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Something grotesque is going on

Something grotesque is going on with the Kingdom Community Wind Project [Lowell Mountain]: erosion in the quality of life for all Vermonters; an attack on the integrity of the Green Mountains.

The most fundamental of principles is that one protects what is already intact, the Green Mountains. The approach proposed by the Green Mountain Power Corporation and Vermont Electric Co-Op is actually a corporate effort to grab public stimulus money for a project masquerading as effective climate change. In addition, there are strong arguments about the economics of wind power, its alleged health effects on neighbors, its proper place in Vermont’s energy portfolio.

Wind turbines are sprouting up all over the Kingdom; these differ greatly from industrial projects that are comprised of 400-foot-tall towers along 3.2 miles of ridgeline.

I believe Vermonters, given the chance, will reject the blasting of ridgelines. In the past, Vermont has resorted to referenda throughout its history. Different mechanisms have been successfully used to address the Vermont Constitution’s prohibition against delegating legislative authority. One, an advisory referenda, gauged public support for, or opposition to specific measures prior to formal legislative action [1976, Vermont State Lottery]. The favorable vote paved the way for introduction and passage of a lottery bill in the 1977 session. The second mechanism was to pass a law, complete in itself, that allowed voters to choose between two effective dates [dates when the law would take effect]. The selection of the later date would cause an intervening Legislature to repeal the act before it went into effect. To illustrate, in 1936 voters were asked whether an act to establish the Green Mountain Parkway should take effect on April 1, 1936, or April 1, 1941. The voters chose the second date and the 1937 Legislature repealed the act (Act No. 243 of 1937).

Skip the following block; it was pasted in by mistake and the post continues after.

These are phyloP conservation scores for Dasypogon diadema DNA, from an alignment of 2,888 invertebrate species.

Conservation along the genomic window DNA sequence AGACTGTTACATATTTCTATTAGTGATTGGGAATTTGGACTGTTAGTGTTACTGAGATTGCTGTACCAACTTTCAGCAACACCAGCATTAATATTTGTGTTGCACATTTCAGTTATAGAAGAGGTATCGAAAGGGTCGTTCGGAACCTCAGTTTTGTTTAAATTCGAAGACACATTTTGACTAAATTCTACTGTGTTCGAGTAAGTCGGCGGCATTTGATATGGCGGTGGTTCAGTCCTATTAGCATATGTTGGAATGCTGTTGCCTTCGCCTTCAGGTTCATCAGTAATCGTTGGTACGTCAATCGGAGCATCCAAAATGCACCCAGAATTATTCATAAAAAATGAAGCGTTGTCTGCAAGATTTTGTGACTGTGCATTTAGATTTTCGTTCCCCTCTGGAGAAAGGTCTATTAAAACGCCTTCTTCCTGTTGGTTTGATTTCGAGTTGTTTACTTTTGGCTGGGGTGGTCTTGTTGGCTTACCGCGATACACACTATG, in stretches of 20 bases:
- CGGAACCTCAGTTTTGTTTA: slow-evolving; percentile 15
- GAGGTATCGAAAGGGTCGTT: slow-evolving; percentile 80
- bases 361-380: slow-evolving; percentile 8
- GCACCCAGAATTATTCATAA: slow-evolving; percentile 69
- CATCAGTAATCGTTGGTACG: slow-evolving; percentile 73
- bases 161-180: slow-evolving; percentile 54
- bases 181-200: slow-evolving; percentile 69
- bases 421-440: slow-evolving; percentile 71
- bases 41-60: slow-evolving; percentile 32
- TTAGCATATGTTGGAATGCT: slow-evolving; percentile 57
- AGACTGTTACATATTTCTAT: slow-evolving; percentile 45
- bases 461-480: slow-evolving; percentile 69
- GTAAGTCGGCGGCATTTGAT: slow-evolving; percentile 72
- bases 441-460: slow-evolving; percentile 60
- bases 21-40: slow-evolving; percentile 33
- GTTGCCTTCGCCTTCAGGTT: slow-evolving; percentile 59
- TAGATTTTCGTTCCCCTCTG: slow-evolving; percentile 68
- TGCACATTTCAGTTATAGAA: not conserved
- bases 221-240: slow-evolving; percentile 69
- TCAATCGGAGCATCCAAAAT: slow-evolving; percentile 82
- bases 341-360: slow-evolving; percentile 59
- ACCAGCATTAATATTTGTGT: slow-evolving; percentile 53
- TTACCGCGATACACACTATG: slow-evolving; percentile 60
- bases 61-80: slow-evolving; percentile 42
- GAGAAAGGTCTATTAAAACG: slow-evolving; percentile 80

The most uplifting part of this proposed fiasco is the courage, stamina and commitment of such individuals as Shirley and Don Nelson, Mike Nelson, Steve Wright, Jim Moffatt, John Matthews, Ron Holland, Pat O’Neill, Jim and Deborah Blair, to name a few. I admire their tenacity in attempting to provide a counterweight to the political power and influence of big money.

They are trying to help us remain a functioning democracy.

In principle, every American citizen has an equal say in our political process. In practice, some are more equal than others. Wealth can field armies of lobbyists; they can finance “experts” that put the desired spin on policy issues; they can funnel cash to politicians and officials with sympathetic views. On paper, we’re a one-person-one-vote nation; in reality, we’re more than a bit of an oligarchy, in which a handful of wealthy people, corporations, and special interests dominate.

Oh, the joy of getting off the grid!


Noel W. Ford